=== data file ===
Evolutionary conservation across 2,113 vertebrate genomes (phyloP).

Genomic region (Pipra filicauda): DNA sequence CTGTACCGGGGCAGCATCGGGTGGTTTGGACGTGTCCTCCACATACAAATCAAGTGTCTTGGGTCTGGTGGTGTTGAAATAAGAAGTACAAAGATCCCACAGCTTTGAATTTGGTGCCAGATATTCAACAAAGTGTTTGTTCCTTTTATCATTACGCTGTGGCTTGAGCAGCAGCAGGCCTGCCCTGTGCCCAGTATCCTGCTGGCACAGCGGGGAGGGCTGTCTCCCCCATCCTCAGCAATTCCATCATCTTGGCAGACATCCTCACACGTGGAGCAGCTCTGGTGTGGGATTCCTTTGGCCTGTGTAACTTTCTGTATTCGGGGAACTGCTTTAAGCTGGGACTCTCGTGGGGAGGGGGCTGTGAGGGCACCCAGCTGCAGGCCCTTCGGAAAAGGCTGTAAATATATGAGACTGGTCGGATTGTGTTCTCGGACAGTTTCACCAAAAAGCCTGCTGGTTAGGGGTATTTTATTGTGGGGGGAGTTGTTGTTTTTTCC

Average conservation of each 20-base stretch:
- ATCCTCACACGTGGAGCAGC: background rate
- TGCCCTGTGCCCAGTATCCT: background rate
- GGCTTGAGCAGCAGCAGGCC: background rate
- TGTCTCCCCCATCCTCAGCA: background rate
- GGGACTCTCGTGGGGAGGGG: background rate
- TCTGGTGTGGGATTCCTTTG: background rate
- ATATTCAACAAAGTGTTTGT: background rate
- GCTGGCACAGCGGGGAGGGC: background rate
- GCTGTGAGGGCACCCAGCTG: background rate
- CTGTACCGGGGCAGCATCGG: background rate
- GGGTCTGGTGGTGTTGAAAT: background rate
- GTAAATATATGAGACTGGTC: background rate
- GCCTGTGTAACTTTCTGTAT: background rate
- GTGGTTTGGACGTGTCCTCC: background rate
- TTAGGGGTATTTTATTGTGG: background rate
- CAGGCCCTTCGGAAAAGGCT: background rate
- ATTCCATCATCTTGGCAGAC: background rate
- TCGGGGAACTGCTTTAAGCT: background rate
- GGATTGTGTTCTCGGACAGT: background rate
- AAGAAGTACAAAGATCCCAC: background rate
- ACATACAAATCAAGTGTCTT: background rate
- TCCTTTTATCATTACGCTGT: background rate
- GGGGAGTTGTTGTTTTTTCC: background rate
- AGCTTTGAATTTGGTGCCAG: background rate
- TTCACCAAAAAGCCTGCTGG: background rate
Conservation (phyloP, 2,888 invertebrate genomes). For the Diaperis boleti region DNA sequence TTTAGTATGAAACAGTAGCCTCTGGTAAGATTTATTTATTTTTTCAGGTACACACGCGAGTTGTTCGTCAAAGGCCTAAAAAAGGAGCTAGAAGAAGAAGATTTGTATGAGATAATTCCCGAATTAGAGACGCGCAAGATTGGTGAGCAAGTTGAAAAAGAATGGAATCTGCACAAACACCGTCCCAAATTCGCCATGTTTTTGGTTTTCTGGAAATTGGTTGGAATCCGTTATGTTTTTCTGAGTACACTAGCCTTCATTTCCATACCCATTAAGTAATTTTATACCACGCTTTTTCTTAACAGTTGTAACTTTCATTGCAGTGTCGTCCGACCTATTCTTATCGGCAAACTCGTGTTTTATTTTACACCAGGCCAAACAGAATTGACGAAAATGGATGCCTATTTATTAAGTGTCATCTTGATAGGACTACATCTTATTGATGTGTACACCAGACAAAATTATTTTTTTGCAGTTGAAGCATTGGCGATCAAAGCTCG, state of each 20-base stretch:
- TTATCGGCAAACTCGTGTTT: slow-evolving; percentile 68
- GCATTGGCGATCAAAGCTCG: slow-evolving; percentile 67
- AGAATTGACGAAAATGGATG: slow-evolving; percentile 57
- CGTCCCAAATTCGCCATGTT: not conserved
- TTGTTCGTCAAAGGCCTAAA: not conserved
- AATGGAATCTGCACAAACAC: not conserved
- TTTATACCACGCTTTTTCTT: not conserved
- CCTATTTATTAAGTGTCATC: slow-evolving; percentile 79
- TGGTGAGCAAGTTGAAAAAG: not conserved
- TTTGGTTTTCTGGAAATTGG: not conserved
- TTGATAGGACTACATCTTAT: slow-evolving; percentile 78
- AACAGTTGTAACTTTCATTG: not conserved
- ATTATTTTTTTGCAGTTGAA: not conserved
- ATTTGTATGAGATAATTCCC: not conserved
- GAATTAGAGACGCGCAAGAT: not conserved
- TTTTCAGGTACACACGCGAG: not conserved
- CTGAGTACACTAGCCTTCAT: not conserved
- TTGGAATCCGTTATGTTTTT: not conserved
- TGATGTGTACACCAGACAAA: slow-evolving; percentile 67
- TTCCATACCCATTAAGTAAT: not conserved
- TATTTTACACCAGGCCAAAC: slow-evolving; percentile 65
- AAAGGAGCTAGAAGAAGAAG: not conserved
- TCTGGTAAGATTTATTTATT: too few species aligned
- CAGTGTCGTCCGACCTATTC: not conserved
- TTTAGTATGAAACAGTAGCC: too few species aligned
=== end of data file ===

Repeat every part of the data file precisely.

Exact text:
Evolutionary conservation across 2,113 vertebrate genomes (phyloP).

Genomic region (Pipra filicauda): DNA sequence CTGTACCGGGGCAGCATCGGGTGGTTTGGACGTGTCCTCCACATACAAATCAAGTGTCTTGGGTCTGGTGGTGTTGAAATAAGAAGTACAAAGATCCCACAGCTTTGAATTTGGTGCCAGATATTCAACAAAGTGTTTGTTCCTTTTATCATTACGCTGTGGCTTGAGCAGCAGCAGGCCTGCCCTGTGCCCAGTATCCTGCTGGCACAGCGGGGAGGGCTGTCTCCCCCATCCTCAGCAATTCCATCATCTTGGCAGACATCCTCACACGTGGAGCAGCTCTGGTGTGGGATTCCTTTGGCCTGTGTAACTTTCTGTATTCGGGGAACTGCTTTAAGCTGGGACTCTCGTGGGGAGGGGGCTGTGAGGGCACCCAGCTGCAGGCCCTTCGGAAAAGGCTGTAAATATATGAGACTGGTCGGATTGTGTTCTCGGACAGTTTCACCAAAAAGCCTGCTGGTTAGGGGTATTTTATTGTGGGGGGAGTTGTTGTTTTTTCC

Average conservation of each 20-base stretch:
- ATCCTCACACGTGGAGCAGC: background rate
- TGCCCTGTGCCCAGTATCCT: background rate
- GGCTTGAGCAGCAGCAGGCC: background rate
- TGTCTCCCCCATCCTCAGCA: background rate
- GGGACTCTCGTGGGGAGGGG: background rate
- TCTGGTGTGGGATTCCTTTG: background rate
- ATATTCAACAAAGTGTTTGT: background rate
- GCTGGCACAGCGGGGAGGGC: background rate
- GCTGTGAGGGCACCCAGCTG: background rate
- CTGTACCGGGGCAGCATCGG: background rate
- GGGTCTGGTGGTGTTGAAAT: background rate
- GTAAATATATGAGACTGGTC: background rate
- GCCTGTGTAACTTTCTGTAT: background rate
- GTGGTTTGGACGTGTCCTCC: background rate
- TTAGGGGTATTTTATTGTGG: background rate
- CAGGCCCTTCGGAAAAGGCT: background rate
- ATTCCATCATCTTGGCAGAC: background rate
- TCGGGGAACTGCTTTAAGCT: background rate
- GGATTGTGTTCTCGGACAGT: background rate
- AAGAAGTACAAAGATCCCAC: background rate
- ACATACAAATCAAGTGTCTT: background rate
- TCCTTTTATCATTACGCTGT: background rate
- GGGGAGTTGTTGTTTTTTCC: background rate
- AGCTTTGAATTTGGTGCCAG: background rate
- TTCACCAAAAAGCCTGCTGG: background rate
Conservation (phyloP, 2,888 invertebrate genomes). For the Diaperis boleti region DNA sequence TTTAGTATGAAACAGTAGCCTCTGGTAAGATTTATTTATTTTTTCAGGTACACACGCGAGTTGTTCGTCAAAGGCCTAAAAAAGGAGCTAGAAGAAGAAGATTTGTATGAGATAATTCCCGAATTAGAGACGCGCAAGATTGGTGAGCAAGTTGAAAAAGAATGGAATCTGCACAAACACCGTCCCAAATTCGCCATGTTTTTGGTTTTCTGGAAATTGGTTGGAATCCGTTATGTTTTTCTGAGTACACTAGCCTTCATTTCCATACCCATTAAGTAATTTTATACCACGCTTTTTCTTAACAGTTGTAACTTTCATTGCAGTGTCGTCCGACCTATTCTTATCGGCAAACTCGTGTTTTATTTTACACCAGGCCAAACAGAATTGACGAAAATGGATGCCTATTTATTAAGTGTCATCTTGATAGGACTACATCTTATTGATGTGTACACCAGACAAAATTATTTTTTTGCAGTTGAAGCATTGGCGATCAAAGCTCG, state of each 20-base stretch:
- TTATCGGCAAACTCGTGTTT: slow-evolving; percentile 68
- GCATTGGCGATCAAAGCTCG: slow-evolving; percentile 67
- AGAATTGACGAAAATGGATG: slow-evolving; percentile 57
- CGTCCCAAATTCGCCATGTT: not conserved
- TTGTTCGTCAAAGGCCTAAA: not conserved
- AATGGAATCTGCACAAACAC: not conserved
- TTTATACCACGCTTTTTCTT: not conserved
- CCTATTTATTAAGTGTCATC: slow-evolving; percentile 79
- TGGTGAGCAAGTTGAAAAAG: not conserved
- TTTGGTTTTCTGGAAATTGG: not conserved
- TTGATAGGACTACATCTTAT: slow-evolving; percentile 78
- AACAGTTGTAACTTTCATTG: not conserved
- ATTATTTTTTTGCAGTTGAA: not conserved
- ATTTGTATGAGATAATTCCC: not conserved
- GAATTAGAGACGCGCAAGAT: not conserved
- TTTTCAGGTACACACGCGAG: not conserved
- CTGAGTACACTAGCCTTCAT: not conserved
- TTGGAATCCGTTATGTTTTT: not conserved
- TGATGTGTACACCAGACAAA: slow-evolving; percentile 67
- TTCCATACCCATTAAGTAAT: not conserved
- TATTTTACACCAGGCCAAAC: slow-evolving; percentile 65
- AAAGGAGCTAGAAGAAGAAG: not conserved
- TCTGGTAAGATTTATTTATT: too few species aligned
- CAGTGTCGTCCGACCTATTC: not conserved
- TTTAGTATGAAACAGTAGCC: too few species aligned